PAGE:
Your Transition Planning Roadmap

Written by attorneys Ann Butenhof and Judith Bomster

Click here for a printable version of this article.

Overview: What is Transition Planning and Why Is It Important?

As a parent or guardian of a child with special needs or disabilities, you’ve meticulously planned and provided for your child’s educational and care needs. Then, one day, it hits you. All too quickly your child is a teenager on the cusp of adulthood. What does life look like as your child enters those adult years? The answer will depend heavily on how you and your child plan for that future. The plan you put in place to address the need to transition to life after school will take careful thought and depends heavily on a thorough assessment of your child’s strengths and goals. The sooner you and your child start envisioning their future, and the best path to make it a reality, the better you both will sleep at night.

Your child has already faced and conquered many important life milestones. Arguably the most important milestone for students with disabilities is the transition from school to adult life. It also is arguably one of the most complex and challenging milestones a student will ever face. A carefully conceived and written transition plan, incorporating aspects of education, career, living situations, healthcare, governmental benefits, financial goals and resources, services, and supports, will be an invaluable tool for navigating the complexities of making these major life decisions.

A comprehensive transition plan should address these key areas:

  • Education & Career
  • Living Situation
  • Decision-making
  • Healthcare
  • Public Benefits (SSI / SSDI / Medicaid)
  • Legal & Financial Implications

In this guide, we will cover these major transition plan areas, providing resources and additional information to help you navigate the process of putting together a workable and effective plan. Yes, the task of transition planning can be daunting. But by taking it one step at a time and starting as early as possible, you can focus on each element at your own pace and develop a plan that will give you the peace of mind of knowing your child’s best interests are protected.

For more on this topic, click to read: Your Child Is Growing Up. Planning for Adulthood when your Child has Special Needs.

Early Planning: The Teen Years

Throughout their school years, a special needs child hopefully has had the benefit of strong family, school, and program support, including an Individualized Education Program or Plan (IEP). In most states, including New Hampshire and Massachusetts, individuals are considered adults when they reach the age of 18, regardless of their individual capability to make independent decisions and meet their own needs. They also face “aging” out of their eligibility for federal aid and services through the Individuals with Disabilities Act (IDEA) at the age of 21 or 22.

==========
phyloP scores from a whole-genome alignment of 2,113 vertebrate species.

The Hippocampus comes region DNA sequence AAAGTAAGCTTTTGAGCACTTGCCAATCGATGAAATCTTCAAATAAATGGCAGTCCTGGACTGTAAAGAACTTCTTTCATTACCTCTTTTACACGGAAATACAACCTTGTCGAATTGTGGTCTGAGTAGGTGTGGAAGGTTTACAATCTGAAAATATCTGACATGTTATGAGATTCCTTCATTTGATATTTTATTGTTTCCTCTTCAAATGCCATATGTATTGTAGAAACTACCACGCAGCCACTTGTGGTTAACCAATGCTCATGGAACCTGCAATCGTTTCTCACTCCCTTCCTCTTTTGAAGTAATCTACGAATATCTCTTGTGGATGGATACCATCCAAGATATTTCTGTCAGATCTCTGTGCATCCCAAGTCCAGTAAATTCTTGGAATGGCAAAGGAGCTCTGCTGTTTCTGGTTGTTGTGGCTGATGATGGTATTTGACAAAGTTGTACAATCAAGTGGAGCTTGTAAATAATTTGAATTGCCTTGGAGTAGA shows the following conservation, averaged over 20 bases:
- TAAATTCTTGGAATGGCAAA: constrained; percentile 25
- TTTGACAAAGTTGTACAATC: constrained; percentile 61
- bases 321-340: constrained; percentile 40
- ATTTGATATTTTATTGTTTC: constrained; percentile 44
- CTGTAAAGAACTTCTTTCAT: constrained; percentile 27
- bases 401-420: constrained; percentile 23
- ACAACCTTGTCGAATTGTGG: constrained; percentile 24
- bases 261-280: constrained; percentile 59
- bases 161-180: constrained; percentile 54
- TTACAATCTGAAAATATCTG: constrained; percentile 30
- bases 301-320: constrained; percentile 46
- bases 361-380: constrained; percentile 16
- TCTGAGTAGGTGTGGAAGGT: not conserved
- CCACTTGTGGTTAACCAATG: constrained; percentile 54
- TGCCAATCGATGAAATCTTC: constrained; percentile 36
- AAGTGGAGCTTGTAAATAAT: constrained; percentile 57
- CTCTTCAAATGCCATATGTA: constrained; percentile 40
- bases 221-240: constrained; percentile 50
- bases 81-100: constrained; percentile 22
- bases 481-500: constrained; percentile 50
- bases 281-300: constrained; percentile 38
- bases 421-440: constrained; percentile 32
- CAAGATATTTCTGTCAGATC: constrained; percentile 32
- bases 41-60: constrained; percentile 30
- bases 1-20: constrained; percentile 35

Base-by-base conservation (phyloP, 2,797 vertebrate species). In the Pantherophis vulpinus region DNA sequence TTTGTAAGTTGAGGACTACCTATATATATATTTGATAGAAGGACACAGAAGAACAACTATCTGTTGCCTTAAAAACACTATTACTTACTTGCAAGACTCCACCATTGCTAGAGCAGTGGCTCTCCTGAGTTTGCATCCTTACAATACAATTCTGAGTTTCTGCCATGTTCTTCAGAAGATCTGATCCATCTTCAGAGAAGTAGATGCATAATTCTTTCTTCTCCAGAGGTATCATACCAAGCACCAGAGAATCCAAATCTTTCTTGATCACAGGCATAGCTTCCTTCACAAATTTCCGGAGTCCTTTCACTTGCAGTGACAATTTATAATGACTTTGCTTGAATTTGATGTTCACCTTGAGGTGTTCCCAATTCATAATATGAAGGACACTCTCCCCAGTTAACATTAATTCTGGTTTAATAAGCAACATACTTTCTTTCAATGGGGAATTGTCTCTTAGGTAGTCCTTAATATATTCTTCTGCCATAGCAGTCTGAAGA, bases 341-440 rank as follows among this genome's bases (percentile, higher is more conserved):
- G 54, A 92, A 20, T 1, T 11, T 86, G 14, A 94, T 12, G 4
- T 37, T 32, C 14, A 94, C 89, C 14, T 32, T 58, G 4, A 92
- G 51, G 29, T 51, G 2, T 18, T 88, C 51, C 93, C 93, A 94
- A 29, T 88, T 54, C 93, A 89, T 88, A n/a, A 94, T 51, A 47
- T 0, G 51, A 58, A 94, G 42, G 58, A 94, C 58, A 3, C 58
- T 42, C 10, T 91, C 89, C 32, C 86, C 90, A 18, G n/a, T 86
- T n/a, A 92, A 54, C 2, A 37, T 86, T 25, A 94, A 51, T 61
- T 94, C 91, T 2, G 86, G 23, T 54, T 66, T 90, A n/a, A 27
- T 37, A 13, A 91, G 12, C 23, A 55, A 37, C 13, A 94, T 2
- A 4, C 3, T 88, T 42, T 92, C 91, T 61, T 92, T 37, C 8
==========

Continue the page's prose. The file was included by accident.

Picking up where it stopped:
Recognizing these upcoming milestones, if your child has an IEP, Federal Law requires the IEP to include transition planning as soon as the student reaches the age of 16. That said, there is significant benefit to beginning the planning process with a child even earlier as it takes time for a life plan to fully come together. Understanding your child’s wishes and identifying the supports available to achieve maximum independence and realize life goals will be central to the ultimate success of any plan.

Transitioning from School to the Next Stage

(Note For Students with IEPs [Individualized Education Program or Plan]:

The public school system likely has served as a major coordination hub connecting you and your child with essential resources up to this point.

As your child “ages out” of the public school system, Federal law requires the IEP to include transition planning as soon as the student reaches the age of 16, so you may have already begun this process with your child’s school and/or case manager. Whether you are currently in the planning phase or are anticipating it, this guide can be a helpful tool to use in navigating that process.)


A solid transition plan should address considerations and resources for your (now adult) child’s future education and career options (if these are things your child will be pursuing). Below are key items to discuss with your child and case manager and to include in your plan.

Continuing Education after Graduation

  • Will your child be pursuing additional education? If so, will it be in the form of college, trade school, or a job training program?
  • Is a high school diploma or GED (high school equivalency) part of their future plan? Will additional education be needed beyond what they have already completed in school in order to attain that educational goal?
  • Will they require assistance in making decisions about their education and/or need the support of an advocate on their behalf?
  • How will education expenses be covered? Financial aid, ‘gifts’ from family members, and even income from part-time work can have an impact on benefits such as SSI/SSDI, Medicare/Medicaid, and others.

Transitioning from School to Work

  • If your child will be able to work, whether part-time or full, what resources will they need to be able to successfully compete for a job?
  • Will they require assistance in making decisions about their work and/or need the support of an advocate on their behalf? >> see: Guardianship
  • How will their income and future earning potential affect their eligibility for benefits such as SSI/SSDI, Medicare/Medicaid, and others?

Transitioning from School to a New Living Situation

  • Will your child continue to live with you or will independent living be a central or future goal of the transition plan?